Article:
Seeing is believingBMJ 2007; 334 doi: https://doi.org/10.1136/bmj.39170.685590.59 (Published 05 April 2007) Cite this as: BMJ 2007;334:749
- Khalid Ali, senior lecturer in geriatrics, Brighton and Sussex Medical School
This year's Human Rights Watch Film Festival, which has just finished in London and moves to New York in June, showcases several films that document the discrimination faced in certain societies by people who are ill, or who have suffered physical attack, and are in medical need.
The festival, set up by the organisation Human Rights Watch to publicise the stories of activists and survivors of human rights abuses around the world, includes 22 films from 20 countries this year.
Rosita, a joint US and Central American documentary, tells the story of 9 year old Rosa, a Nicaraguan girl who became headline news in 2003 when she was raped and fell pregnant. Her parents, who were working in Costa Rica as coffee pickers at the time of the attack, fight for Rosa to obtain a rarely granted “therapeutic” abortion. The story is told through media footage and the words of Rosa's parents, doctors, lawyers, and priests. As the media and the government publicise Rosa's story, the girl is imprisoned in “hospital” to be cared for. The Catholic Church uses her tragedy to criminalise abortion and manipulates the local hospital doctors into claiming that the pregnancy is not harmful and that it should be allowed to full term. Horrifyingly, the doctors are not even allowed to treat her sexually transmitted disease, contracted through the rape, for fear of inducing abortion.
After the intervention of local human rights activists, Rosa is secretly taken back to Nicaragua for a clandestine abortion. The reaction of the church is to excommunicate the whole family and the anonymous doctors who performed the abortion. The film is a timely protest against the current legislation in Nicaragua. In October 2006 a new law enforced by the government banned all forms of abortion, including therapeutic ones, even when the mother's life is in danger. Women and doctors face a jail sentence of up to 10 years. The repercussions of this unjust law were seen in November 2006 when a young woman was left to die from vaginal bleeding (BMJ 2006;333:1037 doi: 10.1136/bmj.39035.344387.DB). Doctors were unable to treat her for fear of breaking the law and facing imprisonment. This could be just the beginning of a big massacre of young poor women who are denied lawful abortion by doctors unable to practise their profession.
A second film, this time from the Democratic Republic of Congo, has a similar bleak opening. Lumo follows the story of a 20 year old woman who is brutally raped by the militias and is left with a fistula. Rejected by her family and fiancé and made a subject of mockery in her village because of her incontinence, Lumo finds her way to the one place that can offer solace, a hospital that helps rape survivors. The hospital, run by the charity Heal Africa and managed by a group of female counsellors, “the Mamas,” offers free surgery and rehabilitation to fistula patients. As Lumo and her friends recover from surgery, they share their fears of multiple operations, as well as their hope of being cured. They all dream of going back to the outside world and living a normal life with their own families again. After two years and five operations, Lumo leaves the hospital physically cured but emotionally scarred. The film ends with a big march denouncing violence against women and a warning that the violence may still continue.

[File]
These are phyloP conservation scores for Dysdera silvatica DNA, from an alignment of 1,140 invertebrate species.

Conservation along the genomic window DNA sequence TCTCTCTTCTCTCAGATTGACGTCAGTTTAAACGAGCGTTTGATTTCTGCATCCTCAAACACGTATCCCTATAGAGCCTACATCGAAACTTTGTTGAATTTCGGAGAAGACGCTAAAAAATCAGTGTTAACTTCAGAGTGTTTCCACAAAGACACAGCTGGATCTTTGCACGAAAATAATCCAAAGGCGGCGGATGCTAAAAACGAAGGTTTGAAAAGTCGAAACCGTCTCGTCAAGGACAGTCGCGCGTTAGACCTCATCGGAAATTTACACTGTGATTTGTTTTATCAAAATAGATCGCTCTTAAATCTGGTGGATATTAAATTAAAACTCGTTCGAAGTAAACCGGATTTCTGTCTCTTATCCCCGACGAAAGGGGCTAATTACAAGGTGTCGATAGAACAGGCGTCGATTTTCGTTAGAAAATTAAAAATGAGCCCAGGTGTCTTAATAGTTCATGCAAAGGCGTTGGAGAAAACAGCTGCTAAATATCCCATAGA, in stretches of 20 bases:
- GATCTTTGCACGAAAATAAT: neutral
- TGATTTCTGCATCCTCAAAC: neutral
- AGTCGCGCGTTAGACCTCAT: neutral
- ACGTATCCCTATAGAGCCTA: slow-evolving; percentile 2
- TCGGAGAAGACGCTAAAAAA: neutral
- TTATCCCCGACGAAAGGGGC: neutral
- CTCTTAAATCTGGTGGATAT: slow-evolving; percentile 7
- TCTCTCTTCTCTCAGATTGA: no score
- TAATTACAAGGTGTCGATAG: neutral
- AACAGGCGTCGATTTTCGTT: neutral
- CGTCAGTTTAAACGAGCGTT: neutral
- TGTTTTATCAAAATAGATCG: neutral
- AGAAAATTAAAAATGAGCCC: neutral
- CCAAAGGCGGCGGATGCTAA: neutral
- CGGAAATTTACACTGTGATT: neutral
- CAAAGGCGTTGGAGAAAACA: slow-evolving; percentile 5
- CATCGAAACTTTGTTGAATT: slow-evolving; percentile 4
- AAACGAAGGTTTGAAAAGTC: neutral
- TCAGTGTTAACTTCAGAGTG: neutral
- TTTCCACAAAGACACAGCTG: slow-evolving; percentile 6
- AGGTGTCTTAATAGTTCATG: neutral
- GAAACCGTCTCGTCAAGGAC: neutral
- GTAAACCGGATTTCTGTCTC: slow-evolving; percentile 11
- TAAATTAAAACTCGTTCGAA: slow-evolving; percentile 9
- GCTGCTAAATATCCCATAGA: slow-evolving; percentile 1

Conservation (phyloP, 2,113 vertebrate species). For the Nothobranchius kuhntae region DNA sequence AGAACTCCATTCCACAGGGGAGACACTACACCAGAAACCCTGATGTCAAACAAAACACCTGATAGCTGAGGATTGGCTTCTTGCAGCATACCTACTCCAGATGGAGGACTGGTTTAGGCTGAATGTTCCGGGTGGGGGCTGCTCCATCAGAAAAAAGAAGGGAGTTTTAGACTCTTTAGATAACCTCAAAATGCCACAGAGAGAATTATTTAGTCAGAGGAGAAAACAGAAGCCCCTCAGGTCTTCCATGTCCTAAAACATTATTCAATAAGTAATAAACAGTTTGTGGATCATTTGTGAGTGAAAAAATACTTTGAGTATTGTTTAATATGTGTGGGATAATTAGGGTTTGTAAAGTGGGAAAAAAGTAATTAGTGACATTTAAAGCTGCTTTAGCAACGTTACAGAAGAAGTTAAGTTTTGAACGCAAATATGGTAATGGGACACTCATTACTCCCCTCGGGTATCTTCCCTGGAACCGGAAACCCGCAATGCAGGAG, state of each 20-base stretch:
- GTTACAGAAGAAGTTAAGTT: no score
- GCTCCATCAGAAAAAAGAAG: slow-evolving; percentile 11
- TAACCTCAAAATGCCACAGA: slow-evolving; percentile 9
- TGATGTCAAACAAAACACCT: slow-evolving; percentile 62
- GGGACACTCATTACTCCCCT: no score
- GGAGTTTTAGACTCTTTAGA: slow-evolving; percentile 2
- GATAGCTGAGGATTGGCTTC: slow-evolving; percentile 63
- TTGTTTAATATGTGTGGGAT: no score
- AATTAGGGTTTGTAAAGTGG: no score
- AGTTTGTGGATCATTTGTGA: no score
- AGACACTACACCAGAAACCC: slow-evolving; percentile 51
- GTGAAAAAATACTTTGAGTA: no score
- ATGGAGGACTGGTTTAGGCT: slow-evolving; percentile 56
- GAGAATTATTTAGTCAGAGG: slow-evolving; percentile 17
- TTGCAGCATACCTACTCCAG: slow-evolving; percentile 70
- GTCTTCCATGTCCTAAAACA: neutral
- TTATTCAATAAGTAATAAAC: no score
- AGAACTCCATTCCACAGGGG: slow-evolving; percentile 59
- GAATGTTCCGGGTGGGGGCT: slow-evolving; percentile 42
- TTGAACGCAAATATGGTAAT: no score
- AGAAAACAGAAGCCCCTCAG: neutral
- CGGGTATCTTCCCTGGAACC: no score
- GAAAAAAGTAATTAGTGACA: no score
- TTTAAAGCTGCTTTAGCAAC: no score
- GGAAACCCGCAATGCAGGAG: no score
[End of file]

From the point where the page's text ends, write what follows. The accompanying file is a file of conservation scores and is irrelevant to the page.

We'll never meet childhood again (UK 2007) is a documentary which considers the difficult lives of children with HIV. A large proportion of HIV positive children in Europe live in Romania, where they are likely to be abandoned in hospitals. The documentary focuses on a group of children who live in one of the homes set up by the British charity Health Aid UK and is made up of interviews conducted between 1986 and 1996. HIV is still widely perceived as a social stigma and a terminal illness in eastern Europe. Some of the children featured are abused by their playmates and called the “the ugly ones, the AIDS ones.” School headteachers refuse the children's right to education in public schools. Along with its positive message of support and solidarity with HIV positive children, the film acts as an educational tool, dismissing false beliefs about modes of transmission of the virus. Moreover it explores the children's psychological problems as they grow up and start thinking about having their own families. A note of harsh reality intrudes as the foster parents struggle with the death of some children who developed AIDS. On a more optimistic note, the foster parents develop coping mechanisms through religion and the belief that they are indispensable to these children. The strong bond that eventually develops between them shows the human side of the caring profession.
The message from these powerful films is that healthcare professionals need to consider human suffering and discrimination in all its forms all over the world. Our duties and responsibilities are far beyond just dispensing medications. As we endeavour to heal patients' ailments, we should also strive to fight ignorance, spread education, and champion human rights. Then and only then can we call ourselves human doctors.
This could be just the beginning of a big massacre of young poor women who are denied lawful abortion by doctors unable to practise their profession
We'll never meet childhood again
US/Nicaragua/Costa Rica 2005
Democratic Republic of Congo/US 2006
The 11th International “Human Rights Watch” Film Festival
London, 21-30 March 2007
New York, 14-28 June 2007